Just as good luck failed the Confederates, so it blessed the Union side. By chance, a division from the Sixteenth Corps under Brigadier-General Thomas W Sweeny was perfectly placed to meet Hardee's opening assault. Instead of overrunning hospital tents and wagon trains in McPherson's rear, the troops of Confederate generals Walker (now dead) and Bate ran slap-bang into veteran Union infantry units.

Atlanta History Center's Battle of Atlanta Cyclorama
Photo © P L Kessler

McPherson had left Sherman's headquarters just before the firing started. He watched Sweeny contend with the Confederate attack, and then witnessed Major-General Frank Blair's Seventeenth Corps being pummeled by Major-General Patrick Cleburne's tough division of Confederates.

Unfortunately for McPherson, during his appraisal of the situation he and his Unionist staff ran into part of Cleburne's line. Captain Richard Beard of the Fifth Confederate Infantry called for him to surrender but instead he bolted at the gallop. One Corporal Coleman brought him down with a single shot. The time was 14:02.

Atlanta History Center's Battle of Atlanta Cyclorama
Photo © P L Kessler

Cleburne overran part of the Union line, capturing two guns and several hundred prisoners. Then the Southerners ran up against infantry and artillery on a treeless hilltop which was occupied by the division of Brigadier-General Mortimer Leggett. This immediately halted their advance. Brigadier-General George Maney's Confederate division joined Cleburne's, but Leggett's men remained unmoved.

Hood ordered the Confederate corps of Major-General Benjamin Franklin Cheatham to launch an attack from Atlantaís eastern line of works.

Atlanta History Center's Battle of Atlanta Cyclorama
Photo © P L Kessler

Cheatham's fierce but uncoordinated assaults against the Unionist line where it was held by Logan's Fifteenth Corps meet with initial success. The Union line at the Troup Hurt House was overrun and the artillery there was captured (the site now lies alongside Marta's Inman Park station).

See more here: Marta Station Buildings.

The Confederates thought they'd secured the battle with this victory, and for a while it seemed as if they might be right. Then a counter-attack repulsed them with heavy losses (a claim which, in modern circles, can still evoke an occasional, muted exclamation of 'Thatís a damn lie!' from some of the more conservative southerners).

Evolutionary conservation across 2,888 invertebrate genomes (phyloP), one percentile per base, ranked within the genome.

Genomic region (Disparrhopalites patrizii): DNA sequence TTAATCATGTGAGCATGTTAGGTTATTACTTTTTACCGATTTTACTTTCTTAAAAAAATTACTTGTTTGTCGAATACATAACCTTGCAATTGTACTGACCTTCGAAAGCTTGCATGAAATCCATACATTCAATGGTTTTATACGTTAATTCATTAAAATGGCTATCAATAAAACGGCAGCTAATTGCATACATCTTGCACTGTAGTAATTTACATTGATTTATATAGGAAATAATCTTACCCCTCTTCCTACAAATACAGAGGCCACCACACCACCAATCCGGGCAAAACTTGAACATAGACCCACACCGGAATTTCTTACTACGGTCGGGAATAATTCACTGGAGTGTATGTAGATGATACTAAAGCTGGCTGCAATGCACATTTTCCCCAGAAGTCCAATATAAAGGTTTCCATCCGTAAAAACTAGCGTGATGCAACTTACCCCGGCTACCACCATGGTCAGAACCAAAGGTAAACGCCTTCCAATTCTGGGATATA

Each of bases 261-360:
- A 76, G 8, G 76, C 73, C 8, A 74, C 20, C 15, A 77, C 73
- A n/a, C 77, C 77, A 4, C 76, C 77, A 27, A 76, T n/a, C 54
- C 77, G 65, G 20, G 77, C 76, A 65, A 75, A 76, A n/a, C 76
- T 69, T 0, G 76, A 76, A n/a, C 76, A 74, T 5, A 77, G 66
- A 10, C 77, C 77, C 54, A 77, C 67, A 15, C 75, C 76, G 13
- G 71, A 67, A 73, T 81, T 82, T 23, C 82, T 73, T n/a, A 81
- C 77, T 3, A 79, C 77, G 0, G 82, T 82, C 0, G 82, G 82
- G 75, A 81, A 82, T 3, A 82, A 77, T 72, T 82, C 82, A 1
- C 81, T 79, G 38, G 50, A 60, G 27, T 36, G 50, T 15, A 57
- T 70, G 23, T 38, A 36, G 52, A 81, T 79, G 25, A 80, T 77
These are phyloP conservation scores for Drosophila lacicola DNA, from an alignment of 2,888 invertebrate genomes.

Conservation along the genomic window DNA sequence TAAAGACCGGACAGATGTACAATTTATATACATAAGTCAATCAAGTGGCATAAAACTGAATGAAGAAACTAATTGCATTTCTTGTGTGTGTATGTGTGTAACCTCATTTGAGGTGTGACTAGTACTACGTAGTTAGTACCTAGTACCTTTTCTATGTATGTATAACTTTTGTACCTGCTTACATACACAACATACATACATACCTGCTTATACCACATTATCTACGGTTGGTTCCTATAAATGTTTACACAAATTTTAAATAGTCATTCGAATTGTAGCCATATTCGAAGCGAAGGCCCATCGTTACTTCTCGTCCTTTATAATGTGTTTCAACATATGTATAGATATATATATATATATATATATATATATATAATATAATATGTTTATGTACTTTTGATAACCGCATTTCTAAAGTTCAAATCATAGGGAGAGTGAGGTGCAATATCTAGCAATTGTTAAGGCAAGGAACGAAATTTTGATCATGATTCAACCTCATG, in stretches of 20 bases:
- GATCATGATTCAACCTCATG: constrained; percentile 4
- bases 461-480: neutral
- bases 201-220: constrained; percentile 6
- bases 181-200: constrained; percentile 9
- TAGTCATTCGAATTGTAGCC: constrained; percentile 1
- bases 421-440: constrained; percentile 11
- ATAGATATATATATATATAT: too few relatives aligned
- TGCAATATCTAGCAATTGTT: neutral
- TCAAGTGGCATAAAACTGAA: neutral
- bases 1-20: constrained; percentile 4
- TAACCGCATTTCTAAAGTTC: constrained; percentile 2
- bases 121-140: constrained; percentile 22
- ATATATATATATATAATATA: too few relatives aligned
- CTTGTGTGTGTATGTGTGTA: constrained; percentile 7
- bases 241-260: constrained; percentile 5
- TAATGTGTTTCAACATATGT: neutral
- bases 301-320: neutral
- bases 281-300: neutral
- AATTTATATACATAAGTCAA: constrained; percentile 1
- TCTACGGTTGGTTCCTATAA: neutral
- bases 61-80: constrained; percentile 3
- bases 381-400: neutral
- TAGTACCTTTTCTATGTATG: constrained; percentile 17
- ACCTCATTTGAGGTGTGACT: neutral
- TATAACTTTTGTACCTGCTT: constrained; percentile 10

Atlanta History Center's Battle of Atlanta Cyclorama
Photo © P L Kessler

By the time the sun was setting the Confederates had retired to their initial positions and the battle was effectively over. Hood's efforts to roll up Sherman's left flank had failed.

Sherman resumed operations against the city on 27 July. He cut the Macon & Western Railroad on Atlanta's western flank before the armies met again at Ezra Church on 28 July 28. This confrontation resulted in another Union victory and finally wore out both sides.

Atlanta History Center's Battle of Atlanta Cyclorama
Photo © P L Kessler

The armies settled in for a siege which lasted throughout August. Eventually Hood was finally forced to abandon the city to Union forces, on 1 September 1864.

When Sherman finally had his hands on Atlanta he ordered everyone to leave and then burned most of the buildings, whether they were military buildings or not (the highly memorable conflagration scene depicted in Gone with the Wind).

The Union side was now able to launch Sherman's most famous operation: the 'March to the Sea' and the capture of Savannah.

Main Sources

American Battlefield Trust

Atlanta History Center

YouTube: Railroad Cut / Georgia Railroad / Hulsey Yard

Historynet: Battle of Atlanta

 

Images and text copyright © P L Kessler & Laurie Stevens except where stated. An original feature for the History Files: American Lives.